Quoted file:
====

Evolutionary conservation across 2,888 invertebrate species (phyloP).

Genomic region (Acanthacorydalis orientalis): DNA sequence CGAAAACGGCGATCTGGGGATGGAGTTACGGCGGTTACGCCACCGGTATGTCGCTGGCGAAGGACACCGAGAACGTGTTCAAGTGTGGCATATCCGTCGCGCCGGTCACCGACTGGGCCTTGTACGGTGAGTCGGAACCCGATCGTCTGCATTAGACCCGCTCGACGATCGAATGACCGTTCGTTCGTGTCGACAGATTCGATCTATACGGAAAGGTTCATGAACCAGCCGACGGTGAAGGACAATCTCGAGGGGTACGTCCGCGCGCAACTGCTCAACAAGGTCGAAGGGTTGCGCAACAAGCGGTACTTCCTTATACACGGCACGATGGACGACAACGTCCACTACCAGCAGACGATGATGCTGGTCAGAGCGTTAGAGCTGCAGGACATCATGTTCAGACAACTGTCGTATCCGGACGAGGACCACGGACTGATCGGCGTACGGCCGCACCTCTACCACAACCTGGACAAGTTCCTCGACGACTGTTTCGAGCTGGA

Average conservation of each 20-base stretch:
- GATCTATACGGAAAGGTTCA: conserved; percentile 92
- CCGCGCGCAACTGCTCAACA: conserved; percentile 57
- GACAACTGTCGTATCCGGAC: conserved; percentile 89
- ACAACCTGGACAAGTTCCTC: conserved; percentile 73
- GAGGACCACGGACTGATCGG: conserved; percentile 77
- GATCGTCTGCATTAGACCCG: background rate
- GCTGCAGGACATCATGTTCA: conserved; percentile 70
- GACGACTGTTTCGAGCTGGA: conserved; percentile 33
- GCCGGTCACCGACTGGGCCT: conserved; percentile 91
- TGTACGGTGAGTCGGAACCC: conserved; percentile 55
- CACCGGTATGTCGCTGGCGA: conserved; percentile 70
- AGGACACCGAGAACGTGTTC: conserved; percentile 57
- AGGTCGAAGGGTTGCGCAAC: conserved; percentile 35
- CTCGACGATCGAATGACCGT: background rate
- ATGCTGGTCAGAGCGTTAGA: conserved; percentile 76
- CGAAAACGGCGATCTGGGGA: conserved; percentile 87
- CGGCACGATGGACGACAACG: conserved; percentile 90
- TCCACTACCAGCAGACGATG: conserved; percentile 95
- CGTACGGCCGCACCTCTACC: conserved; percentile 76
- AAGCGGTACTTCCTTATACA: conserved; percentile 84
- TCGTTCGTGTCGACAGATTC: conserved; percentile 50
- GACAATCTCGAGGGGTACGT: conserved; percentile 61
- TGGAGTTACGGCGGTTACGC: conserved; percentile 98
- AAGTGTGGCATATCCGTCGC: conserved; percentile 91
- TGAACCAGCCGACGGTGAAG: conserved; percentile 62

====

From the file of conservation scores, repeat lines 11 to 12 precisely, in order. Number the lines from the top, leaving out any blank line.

- GACGACTGTTTCGAGCTGGA: conserved; percentile 33
- GCCGGTCACCGACTGGGCCT: conserved; percentile 91